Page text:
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disinfectant

disinfectant, agent that destroys disease-causing microorganisms and their spores. Disinfectants, or germicides, are sometimes considered to be substances applied to inanimate bodies, whereas antiseptics, not so potent, are agents that kill microbes on living things. Mercuric chloride, carbolic acid (phenol), and chlorinated lime and other chlorine releasing compounds are disinfectants used on contaminated objects. Formaldehyde and some other disinfectants suitable for use in sprays are also used as deodorants and as airborne disinfectants, or fumigants, in large enclosed spaces. Certain substances such as mercury toluene sulfonanilide are used for disinfecting seeds to protect against soilborne plant diseases. Some disinfectants, especially chlorine and chlorine compounds, are also used as preservatives for leather and other materials. In weaker solutions some disinfecting chemicals may be used on the skin. Disinfection of contaminated objects can also be accomplished by boiling, where appropriate.

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disinfectant

disinfectant Any substance that kills or inhibits the growth of disease-producing microorganisms and is in general toxic to human tissues. Disinfectants include cresol, bleaching powder, and phenol. They are used to cleanse surgical apparatus, sick-rooms, and household drains and if sufficiently diluted can be used as antiseptics.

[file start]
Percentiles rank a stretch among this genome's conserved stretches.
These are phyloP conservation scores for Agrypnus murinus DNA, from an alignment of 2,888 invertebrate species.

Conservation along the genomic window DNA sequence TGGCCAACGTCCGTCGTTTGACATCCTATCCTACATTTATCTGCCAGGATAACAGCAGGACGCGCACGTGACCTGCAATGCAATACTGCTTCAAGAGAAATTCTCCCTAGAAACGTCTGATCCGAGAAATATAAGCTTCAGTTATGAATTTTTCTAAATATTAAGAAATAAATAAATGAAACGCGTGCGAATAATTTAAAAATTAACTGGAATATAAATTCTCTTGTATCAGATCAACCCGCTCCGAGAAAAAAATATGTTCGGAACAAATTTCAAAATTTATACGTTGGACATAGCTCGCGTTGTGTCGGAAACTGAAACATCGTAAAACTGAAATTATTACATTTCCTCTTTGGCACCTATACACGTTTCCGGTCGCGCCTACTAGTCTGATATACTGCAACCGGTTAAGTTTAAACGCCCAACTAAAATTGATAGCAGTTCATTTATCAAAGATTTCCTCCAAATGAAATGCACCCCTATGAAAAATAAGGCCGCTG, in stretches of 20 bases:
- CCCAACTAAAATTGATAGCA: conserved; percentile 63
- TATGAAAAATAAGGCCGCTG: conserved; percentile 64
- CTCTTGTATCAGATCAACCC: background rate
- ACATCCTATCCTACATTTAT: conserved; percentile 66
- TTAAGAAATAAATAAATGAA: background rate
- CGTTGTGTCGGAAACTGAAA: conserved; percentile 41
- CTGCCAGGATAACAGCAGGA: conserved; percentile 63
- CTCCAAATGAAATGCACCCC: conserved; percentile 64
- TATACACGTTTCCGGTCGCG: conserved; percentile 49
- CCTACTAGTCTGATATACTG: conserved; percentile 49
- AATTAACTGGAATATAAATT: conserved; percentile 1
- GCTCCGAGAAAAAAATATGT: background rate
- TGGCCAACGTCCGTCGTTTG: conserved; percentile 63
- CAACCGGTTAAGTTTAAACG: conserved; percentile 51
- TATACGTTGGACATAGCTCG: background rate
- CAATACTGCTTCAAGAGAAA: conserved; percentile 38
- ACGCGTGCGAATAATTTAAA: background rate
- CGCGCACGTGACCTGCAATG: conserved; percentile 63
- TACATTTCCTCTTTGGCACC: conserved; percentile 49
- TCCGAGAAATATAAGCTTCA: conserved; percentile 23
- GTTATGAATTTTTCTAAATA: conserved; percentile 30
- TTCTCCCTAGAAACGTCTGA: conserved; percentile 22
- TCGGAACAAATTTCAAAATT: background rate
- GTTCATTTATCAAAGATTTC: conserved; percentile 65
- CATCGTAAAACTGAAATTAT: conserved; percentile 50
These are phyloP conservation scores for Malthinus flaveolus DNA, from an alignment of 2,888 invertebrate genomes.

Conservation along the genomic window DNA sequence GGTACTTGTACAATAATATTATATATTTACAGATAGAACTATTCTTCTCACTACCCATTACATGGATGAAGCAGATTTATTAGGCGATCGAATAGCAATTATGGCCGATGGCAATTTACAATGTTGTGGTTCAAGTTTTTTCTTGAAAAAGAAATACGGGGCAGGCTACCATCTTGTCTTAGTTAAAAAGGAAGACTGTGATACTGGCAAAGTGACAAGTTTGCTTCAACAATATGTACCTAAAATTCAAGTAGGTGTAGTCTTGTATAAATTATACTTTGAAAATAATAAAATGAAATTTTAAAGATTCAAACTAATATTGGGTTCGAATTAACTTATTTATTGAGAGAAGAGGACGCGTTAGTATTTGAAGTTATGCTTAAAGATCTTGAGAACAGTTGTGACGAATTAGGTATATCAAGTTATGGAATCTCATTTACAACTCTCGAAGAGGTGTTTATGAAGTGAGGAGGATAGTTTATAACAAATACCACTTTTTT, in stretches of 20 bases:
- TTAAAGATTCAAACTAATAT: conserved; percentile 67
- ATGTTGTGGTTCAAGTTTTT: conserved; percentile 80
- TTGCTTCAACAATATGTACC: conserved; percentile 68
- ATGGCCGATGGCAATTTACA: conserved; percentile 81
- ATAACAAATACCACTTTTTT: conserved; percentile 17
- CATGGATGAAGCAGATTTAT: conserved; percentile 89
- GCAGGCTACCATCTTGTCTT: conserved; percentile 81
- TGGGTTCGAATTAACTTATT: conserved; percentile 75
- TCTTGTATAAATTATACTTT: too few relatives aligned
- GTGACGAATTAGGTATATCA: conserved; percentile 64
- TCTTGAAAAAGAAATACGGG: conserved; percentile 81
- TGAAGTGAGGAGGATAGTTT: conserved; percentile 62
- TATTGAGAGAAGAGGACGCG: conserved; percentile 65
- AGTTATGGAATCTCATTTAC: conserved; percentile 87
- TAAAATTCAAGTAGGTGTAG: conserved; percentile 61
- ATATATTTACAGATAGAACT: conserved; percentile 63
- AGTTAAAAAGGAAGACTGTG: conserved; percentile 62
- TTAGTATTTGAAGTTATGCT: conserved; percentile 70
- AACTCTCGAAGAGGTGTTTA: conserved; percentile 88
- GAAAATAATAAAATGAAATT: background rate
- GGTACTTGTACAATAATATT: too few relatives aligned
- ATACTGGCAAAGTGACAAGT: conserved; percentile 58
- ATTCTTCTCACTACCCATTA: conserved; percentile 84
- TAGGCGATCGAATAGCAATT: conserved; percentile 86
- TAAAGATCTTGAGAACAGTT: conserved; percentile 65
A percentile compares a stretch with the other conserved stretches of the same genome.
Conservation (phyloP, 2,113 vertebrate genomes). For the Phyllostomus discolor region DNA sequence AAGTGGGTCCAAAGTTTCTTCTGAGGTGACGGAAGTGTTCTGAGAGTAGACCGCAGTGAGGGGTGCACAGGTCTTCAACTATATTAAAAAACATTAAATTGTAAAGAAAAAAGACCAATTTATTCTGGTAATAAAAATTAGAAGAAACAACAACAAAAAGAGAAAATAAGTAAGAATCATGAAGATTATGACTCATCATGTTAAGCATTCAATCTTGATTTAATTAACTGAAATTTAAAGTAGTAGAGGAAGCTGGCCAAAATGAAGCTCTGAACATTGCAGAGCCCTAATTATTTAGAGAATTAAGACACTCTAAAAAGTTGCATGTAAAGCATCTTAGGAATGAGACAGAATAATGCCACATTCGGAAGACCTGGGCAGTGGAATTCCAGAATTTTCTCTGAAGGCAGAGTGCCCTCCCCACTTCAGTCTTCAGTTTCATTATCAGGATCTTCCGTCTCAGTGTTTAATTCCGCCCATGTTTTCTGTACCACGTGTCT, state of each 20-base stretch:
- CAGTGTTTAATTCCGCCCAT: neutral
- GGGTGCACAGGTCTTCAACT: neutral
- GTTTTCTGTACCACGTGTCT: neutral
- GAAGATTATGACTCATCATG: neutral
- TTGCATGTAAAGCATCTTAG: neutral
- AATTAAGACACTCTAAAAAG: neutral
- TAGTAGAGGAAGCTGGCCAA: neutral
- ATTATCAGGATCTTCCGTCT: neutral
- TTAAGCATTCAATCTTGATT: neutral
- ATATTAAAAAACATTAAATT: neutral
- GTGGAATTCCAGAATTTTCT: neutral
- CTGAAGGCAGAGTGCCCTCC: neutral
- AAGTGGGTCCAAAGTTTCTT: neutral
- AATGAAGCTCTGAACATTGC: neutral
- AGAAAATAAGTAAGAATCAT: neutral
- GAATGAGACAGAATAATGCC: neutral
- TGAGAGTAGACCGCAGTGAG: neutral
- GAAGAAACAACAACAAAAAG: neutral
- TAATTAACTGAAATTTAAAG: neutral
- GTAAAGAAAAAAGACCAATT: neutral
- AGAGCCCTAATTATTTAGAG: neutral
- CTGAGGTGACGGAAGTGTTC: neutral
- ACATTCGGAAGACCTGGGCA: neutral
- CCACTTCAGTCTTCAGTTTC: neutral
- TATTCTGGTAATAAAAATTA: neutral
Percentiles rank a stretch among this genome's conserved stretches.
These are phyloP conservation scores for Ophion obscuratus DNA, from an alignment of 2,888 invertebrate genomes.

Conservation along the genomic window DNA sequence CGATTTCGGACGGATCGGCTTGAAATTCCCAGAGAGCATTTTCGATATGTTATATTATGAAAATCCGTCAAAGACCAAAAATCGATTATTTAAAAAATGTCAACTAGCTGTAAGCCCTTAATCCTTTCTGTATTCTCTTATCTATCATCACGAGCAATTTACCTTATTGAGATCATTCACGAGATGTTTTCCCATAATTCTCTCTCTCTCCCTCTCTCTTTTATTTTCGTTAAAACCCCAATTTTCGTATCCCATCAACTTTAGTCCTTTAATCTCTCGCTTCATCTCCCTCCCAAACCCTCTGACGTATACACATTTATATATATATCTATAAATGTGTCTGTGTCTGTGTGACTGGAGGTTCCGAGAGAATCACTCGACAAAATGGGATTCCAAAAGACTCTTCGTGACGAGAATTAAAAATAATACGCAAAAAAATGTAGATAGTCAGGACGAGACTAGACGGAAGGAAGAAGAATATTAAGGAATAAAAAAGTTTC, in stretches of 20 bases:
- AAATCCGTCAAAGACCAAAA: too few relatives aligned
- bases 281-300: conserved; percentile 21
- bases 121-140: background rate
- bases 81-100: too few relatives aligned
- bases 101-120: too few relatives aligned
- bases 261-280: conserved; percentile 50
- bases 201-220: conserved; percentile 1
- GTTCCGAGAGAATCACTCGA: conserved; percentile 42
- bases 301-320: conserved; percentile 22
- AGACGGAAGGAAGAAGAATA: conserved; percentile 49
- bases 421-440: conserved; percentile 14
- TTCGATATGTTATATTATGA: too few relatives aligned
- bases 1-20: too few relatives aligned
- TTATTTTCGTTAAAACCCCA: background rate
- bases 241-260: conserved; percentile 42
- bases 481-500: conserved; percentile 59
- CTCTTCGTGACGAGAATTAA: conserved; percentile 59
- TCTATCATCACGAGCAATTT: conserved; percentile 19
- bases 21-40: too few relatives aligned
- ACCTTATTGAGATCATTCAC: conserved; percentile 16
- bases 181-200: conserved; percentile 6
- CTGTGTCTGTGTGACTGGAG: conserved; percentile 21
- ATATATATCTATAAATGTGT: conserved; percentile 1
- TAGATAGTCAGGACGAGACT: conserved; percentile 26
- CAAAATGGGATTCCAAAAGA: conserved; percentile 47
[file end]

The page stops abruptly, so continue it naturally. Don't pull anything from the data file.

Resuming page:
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disinfection

disinfection (dis-in-fek-shŏn) n. the process of eliminating infective microorganisms from contaminated instruments, skin, clothing, or surroundings by the use of physical means or chemicals (disinfectants).

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disinfectant

disinfectant (dis-in-fek-tănt) n. an agent that destroys or removes bacteria and other microorganisms. In medicine disinfectants (e.g. triclosan) are used to cleanse unbroken skin.

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disinfectant

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"disinfectant." Oxford Dictionary of Rhymes. . Encyclopedia.com. 20 Feb. 2018 <http://www.encyclopedia.com>.

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